The remaining, non-children’s product recalls span several categories from flashlights and lamps to golf carts and snowmobiles. Of note, there were also four recalls of adult bicycles [http://wemakeitsafer.com/Bicycles-Bikes-Accessories-Recalls%5D in January, so if you are getting ready to dust off the bike as the weather warms, be sure to check these recalls first.

You can search for the products you own and browse the latest recalls at http://WeMakeItSafer.com

About the Author

Jennifer Toney is CEO at WeMakeItSafer.com, a company that builds web applications to help consumers and retailers check and monitor products for safety recalls. After finding more than her fair share of recalled products in her own home, Jennifer founded WeMakeItSafer to help families and store owners identify dangerous products more easily. You can follow Jennifer on twitter at @Jennifer_Toney and WeMakeItSafer on facebook at http://facebook.com/WeMakeItSafer

Toys, Travel Cases and Tools – December Recalls of Note

Guest post by:

Jennifer Toney, CEO at WeMakeItSafer.com

Three Consumer Product Safety Commission (CPSC) recalls topped 100,000 units in December making them, statistically, the ones most likely to be in your home.  They include the Colorful Hearts Teddy sold by Build-A-Bear Workshop, recalled for eyes that pose a choking hazard; Circo-brand children’s travel suitcases sold at Target, recalled for excess levels of lead; and Rayovac NI-CD Cordless Tool Battery Packs recalled due to risk of explosion.

In each case, as with most recalls, the remedy is relatively simple – stop using the product and return it for a refund or store credit.  Visit the links above for further instructions if you think you may own one of these products.

In terms of risk of injury, one December recall, the Pottery Barn Children’s Bed Canopy, stood out as having a relatively high number of incidents and injuries reported before the recall was announced.

The canopy, sold separately and as part of twin, full and queen-sized beds can fall and strike individuals sleeping or playing in or nearby the bed.  By the time the recall was announced there had been 33 reports of the canopies falling, causing 9 reported minor injuries and one report of an injury severe enough to require stiches.

The canopies were sold for several years, beginning in December 2003. Although there is no information about when the product-failures were reported, the number of incidents and injuries as a percentage of the number of units being recalled is significantly higher than the average recall.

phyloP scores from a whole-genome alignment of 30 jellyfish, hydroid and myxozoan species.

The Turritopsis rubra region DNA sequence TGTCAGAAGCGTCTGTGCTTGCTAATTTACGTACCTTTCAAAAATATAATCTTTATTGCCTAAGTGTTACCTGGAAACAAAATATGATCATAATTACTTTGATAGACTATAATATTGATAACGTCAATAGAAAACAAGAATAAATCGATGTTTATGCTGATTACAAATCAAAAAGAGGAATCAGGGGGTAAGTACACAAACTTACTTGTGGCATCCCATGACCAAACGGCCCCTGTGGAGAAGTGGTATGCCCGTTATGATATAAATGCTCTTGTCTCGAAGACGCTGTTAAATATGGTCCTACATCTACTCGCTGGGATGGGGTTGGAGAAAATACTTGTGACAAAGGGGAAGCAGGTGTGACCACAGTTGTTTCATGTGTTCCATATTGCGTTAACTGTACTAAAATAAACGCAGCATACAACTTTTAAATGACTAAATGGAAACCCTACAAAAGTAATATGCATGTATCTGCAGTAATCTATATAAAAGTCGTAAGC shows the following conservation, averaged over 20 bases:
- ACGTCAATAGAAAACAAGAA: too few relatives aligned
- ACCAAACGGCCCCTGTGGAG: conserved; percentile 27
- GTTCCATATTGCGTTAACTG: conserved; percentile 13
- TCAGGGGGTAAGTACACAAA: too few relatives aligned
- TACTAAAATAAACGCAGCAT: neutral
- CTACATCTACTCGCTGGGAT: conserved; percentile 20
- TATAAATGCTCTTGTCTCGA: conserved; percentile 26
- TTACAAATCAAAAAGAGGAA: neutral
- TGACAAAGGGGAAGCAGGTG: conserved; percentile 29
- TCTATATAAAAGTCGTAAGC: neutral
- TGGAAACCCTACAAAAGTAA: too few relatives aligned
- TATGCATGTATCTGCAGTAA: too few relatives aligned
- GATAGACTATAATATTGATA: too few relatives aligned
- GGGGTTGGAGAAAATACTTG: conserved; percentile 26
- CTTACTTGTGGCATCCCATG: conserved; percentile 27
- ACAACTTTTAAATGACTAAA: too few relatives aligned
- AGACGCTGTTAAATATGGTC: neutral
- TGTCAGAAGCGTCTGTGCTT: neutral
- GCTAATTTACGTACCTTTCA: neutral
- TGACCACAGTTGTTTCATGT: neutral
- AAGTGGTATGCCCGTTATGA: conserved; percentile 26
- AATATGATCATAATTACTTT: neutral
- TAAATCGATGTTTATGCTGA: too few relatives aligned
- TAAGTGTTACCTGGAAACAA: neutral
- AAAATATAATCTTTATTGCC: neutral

Pottery Barn Kids, a division of Williams-Sonoma, is offering a free repair to canopy owners. More information can be found here.

Another stand-out in terms of incidents reported before recall was a glass dining table sold by West Elm, also a division of Williams-Sonoma.  14 reports of the table collapsing or breaking were received during the product’s short, four-month time on the market.  One minor injury was reported. West Elm is offering full store credit and will pick up the table for free. Learn more here.

Similarly, two recalls of golf cars, hunting and utility vehicles had significant reports of product failure prior to recall, so if you own this type of motorized cart, be sure to check the list.

Other consumer product recalls in December included toys, strollers, children’s sleepwear, women’s shoes, kitchen gadgets, snowmobiles and holiday décor.  You can flip through images of all the latest recalls at http://WeMakeItSafer.com .

About the Author

Jennifer Toney is CEO at WeMakeItSafer.com, a company that builds web applications to help consumers and retailers check and monitor products for safety recalls. After finding more than her fair share of recalled products in her own home, Jennifer founded WeMakeItSafer to help families and store owners identify dangerous products more easily. You can follow Jennifer on twitter at @Jennifer_Toney and WeMakeItSafer on facebook at http://facebook.com/WeMakeItSafer